In my post, “You Want Followers, But You NEED Fans” we had some GREAT discussion on the importance of taking a breath and realizing it’s going to take some time to cultivate a meaningful following of rabid fans (as opposed to dozens of un-engaged faceless numbers.) As writers it’s really important that we understand that quality is greater than quantity during the process of building your fanbase.
However, in discussing this with many of you here and on Twitter, we kept coming back to the topic of developing your target market or persona. More and more I realize, in talking with fellow authors, that one constant seems to be true among us: it’s easier to write blogs that attract our fellow authors… but are THEY really our target market? And, if not, how the heck do we get our would-be-readers here?!?
Follow me down the rabbit hole kids – we’re gonna dig into the concept of knowing your fanbase!
In short, I’ll say that it’s GREAT having authors following me. I love writers because writers are my tribe. They are my people they get me and YES, writers are readers too. It’s perfectly fine and encouraged to have other authors following you on your blog/social networks. ***BUT*** at the end of the day, an author wants to be reaching out to potential readers and so this is where you need to sit down and do the one thing for your blog you might not have done yet: Define who you’re writing for.
Let me put it another way so I’m sure you’re with me: A romance author knows that traditionally their readers expect, boy meets girl, something comes between them and threatens their life together, book resolves in happily ever after. If you don’t have these elements (in one form or another) chances are good that your career in romance writing may be short lived (with a few notable an remarkable exceptions – please accept this is a broad generalization for the purposes of my example.)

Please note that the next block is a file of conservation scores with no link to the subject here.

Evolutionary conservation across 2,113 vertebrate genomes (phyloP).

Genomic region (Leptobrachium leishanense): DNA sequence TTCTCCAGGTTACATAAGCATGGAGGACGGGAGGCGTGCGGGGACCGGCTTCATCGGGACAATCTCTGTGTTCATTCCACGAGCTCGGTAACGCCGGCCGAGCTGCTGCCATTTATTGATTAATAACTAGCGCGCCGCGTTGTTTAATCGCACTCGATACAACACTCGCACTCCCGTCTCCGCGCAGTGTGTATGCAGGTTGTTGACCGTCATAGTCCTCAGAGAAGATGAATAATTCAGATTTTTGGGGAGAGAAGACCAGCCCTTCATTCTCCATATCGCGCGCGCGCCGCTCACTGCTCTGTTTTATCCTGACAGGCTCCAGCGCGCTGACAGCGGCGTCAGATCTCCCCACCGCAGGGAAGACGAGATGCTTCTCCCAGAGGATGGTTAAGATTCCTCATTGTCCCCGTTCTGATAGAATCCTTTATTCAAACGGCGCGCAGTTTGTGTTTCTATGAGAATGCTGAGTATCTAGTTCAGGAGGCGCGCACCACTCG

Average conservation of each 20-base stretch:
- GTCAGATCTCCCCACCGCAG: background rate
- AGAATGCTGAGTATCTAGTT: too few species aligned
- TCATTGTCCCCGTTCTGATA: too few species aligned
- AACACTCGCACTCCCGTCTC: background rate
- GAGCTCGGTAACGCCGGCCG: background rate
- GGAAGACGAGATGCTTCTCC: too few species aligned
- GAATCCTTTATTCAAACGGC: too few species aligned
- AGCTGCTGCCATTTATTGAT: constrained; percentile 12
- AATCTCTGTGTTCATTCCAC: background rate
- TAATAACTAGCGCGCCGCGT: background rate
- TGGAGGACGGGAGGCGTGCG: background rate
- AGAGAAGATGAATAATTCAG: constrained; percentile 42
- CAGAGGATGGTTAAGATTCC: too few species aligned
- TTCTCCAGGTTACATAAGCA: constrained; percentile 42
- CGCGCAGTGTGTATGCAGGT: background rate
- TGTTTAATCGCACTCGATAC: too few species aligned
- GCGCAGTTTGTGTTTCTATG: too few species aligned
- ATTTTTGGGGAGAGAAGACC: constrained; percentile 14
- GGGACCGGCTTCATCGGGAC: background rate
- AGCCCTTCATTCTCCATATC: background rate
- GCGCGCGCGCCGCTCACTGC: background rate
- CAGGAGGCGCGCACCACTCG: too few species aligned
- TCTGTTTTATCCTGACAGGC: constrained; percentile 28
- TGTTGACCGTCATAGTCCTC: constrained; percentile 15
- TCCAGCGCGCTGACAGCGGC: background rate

Likewise, your blog needs to contain the things which your would-be-readers are going to be interested in reading about. If you’re going to be putting out romance novels… a blog about the trials and tribulations of an author might not catch your reader base’s attention. You can have that in there too (readers love to see behind the curtain into an author’s life) but you need to include some things which your would-be-readers are actually typing into google RIGHT NOW.
So – take a moment and imagine your would-be-reader.
Let’s go with our romance writer idea (since I’m working on a romance now…) I know my readers are typically going to be 18-50 years of age. Wide age range, but romance fans are really in all age groups. They are typically women. Many of them are mothers and housewives. That right there starts to paint a picture of the woman who I hope to attract to my blog and who ideally will read my books. I want to put content on my blog that she’s going to actually be using Google to find.
You might talk about romance in marriage topics, romance with kids in the picture, and it might sound cheesy or over done by every women’s magazine on the planet (and there’s a reason why… HINT:it sells magazines) but even love advice, quizes, polls etc! Now, if I was writing romantic thrillers – I might consider putting blog content that relates to TV Shows, Movies, and YES even other books that are going to be like mine. WHY? Why under heaven would I review or talk about books written by other authors who my would-be-readers might go off and buy instead of me… well, the idea is they come here for the content they know and love… but, they stay because they like you, they like your writing style and they might (we hope) read your books too!
So go look at your blog right now. Take a look at what content gets the most likes, shares, and comments. Is it directly related to the product (books) you’re selling? Could you better define or add to your “profile” of your would-be-reader? Chances are good you have some work to do. Your market could be evolving all the time, developing new interests and things they search the internet for and share with other would-be-readers. You should revise your profile often to make sure you’re getting the very most out of every blog you write.
Pro-Tip: Make a list of things that your would-be-reader thinks about every single day. Make a list of their biggest likes and dislikes. What makes them really happy and what seriously pisses them off. These things are all hot beds of future blog ideas for you!